Popular comedies in today’s TV, especially network TV, skew towards a warmer, more family-oriented sitcom format. Award juggernaut Modern Family and critical darling Parks and Recreation both have comedy styles that are a bit more wacky and less cutting. But cable comedies don’t have the limitations that shows like Parks and Rec do. One cable comedy that has used its run as a vehicle to push the envelope comedically is It’s Always Sunny in Philadelphia.
Always Sunny just premiered its eighth season, and it looks like the series’ creators, stars, and often writers (they are credited as so on this premiere) Glenn Howerton, Charlie Day, and Rob McElhenney have no intention of toning down the show’s heightened comedic universe. In the premiere, Dennis and Dee (Kaitlin Olson) discover that their long forgotten grandfather (“Pop Pop”) is on life support, and it is their legal obligation to decide whether or not to pull the plug. The Reynolds siblings waste absolutely no time getting into extremely dark material when they assume that choosing a dog to put down in front of them will “prepare them” for the decision to kill their grandfather. These are incredibly dark jokes, even rivaling some of the more outrageous things that Sunny has previously pulled in its run.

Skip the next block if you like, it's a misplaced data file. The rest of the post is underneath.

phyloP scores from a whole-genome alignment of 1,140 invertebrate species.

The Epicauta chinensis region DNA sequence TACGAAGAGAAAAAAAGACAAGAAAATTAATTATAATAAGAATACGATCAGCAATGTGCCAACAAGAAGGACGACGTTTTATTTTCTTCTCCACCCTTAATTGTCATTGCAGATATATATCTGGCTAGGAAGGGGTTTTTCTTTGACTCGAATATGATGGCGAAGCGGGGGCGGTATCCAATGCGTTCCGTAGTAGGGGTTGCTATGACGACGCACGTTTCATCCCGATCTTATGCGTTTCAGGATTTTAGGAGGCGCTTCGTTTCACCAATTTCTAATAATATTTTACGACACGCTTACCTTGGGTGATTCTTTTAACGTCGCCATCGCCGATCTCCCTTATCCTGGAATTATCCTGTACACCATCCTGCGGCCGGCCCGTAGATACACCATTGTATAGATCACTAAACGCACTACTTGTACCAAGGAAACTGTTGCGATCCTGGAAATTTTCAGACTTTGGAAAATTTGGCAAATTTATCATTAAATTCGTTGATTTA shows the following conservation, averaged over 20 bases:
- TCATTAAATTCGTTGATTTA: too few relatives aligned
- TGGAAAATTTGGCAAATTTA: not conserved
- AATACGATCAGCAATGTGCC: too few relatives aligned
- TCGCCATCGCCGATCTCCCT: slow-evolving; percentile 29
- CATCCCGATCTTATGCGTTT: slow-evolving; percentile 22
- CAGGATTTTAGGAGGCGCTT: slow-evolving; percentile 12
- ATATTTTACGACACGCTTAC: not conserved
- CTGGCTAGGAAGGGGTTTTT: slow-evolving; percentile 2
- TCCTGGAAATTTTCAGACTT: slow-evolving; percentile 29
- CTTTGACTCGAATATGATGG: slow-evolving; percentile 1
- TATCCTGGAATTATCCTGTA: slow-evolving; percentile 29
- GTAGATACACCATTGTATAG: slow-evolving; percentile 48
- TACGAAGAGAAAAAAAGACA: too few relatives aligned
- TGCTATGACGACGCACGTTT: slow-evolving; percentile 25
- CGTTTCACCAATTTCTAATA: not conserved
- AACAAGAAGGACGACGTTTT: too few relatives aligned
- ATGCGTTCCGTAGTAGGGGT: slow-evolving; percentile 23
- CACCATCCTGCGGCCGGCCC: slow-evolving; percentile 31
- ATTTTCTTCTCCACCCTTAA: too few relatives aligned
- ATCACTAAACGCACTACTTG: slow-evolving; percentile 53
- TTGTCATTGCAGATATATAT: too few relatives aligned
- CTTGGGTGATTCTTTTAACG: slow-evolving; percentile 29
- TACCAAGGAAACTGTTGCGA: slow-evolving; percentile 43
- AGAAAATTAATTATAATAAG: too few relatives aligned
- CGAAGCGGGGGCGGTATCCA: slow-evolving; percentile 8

Sunny has always been a dark show, but it seems that as time has gone on, Howerton, Day and McElhenney have been indulging their urges to top themselves. Last season, McElhenney gained 50 pounds to be “fat Mac,” a ploy which seemed like a gimmick at first but actually significantly heightened the show’s comedy in a triumphant seventh season. This season, fat Mac is no more, but the central cast is still having fun with their freedom to tackle any subject comedically. This is a show that’s mined comedy out of racism, sex crimes, crack babies, stalking, kidnapping, death, rape–you name it. It must be hard to sustain that kind of comedic energy for upwards of seven years.
The show has had dips in quality throughout its run but has never lacked in laugh out loud moments, something its network counterparts often fail to serve up. Part of Sunny’s charm is its raggedness. The show has obviously gotten bigger budget-wise, and moving from Philadelphia to shoot in Los Angeles did have some effects on the show; but despite these changes, Howerton, Day, and McElhenney have done a great job of keeping tone consistent over the years and maintaining the manic energy that Sunny thrives on. The show has become a great anti-sitcom, tackling subjects that other shows wouldn’t dare mention, and doing it with confidence and a weird, dark charm. The show’s seventh season was a great return to form for this little show. Hopefully the eighth can sustain that energy.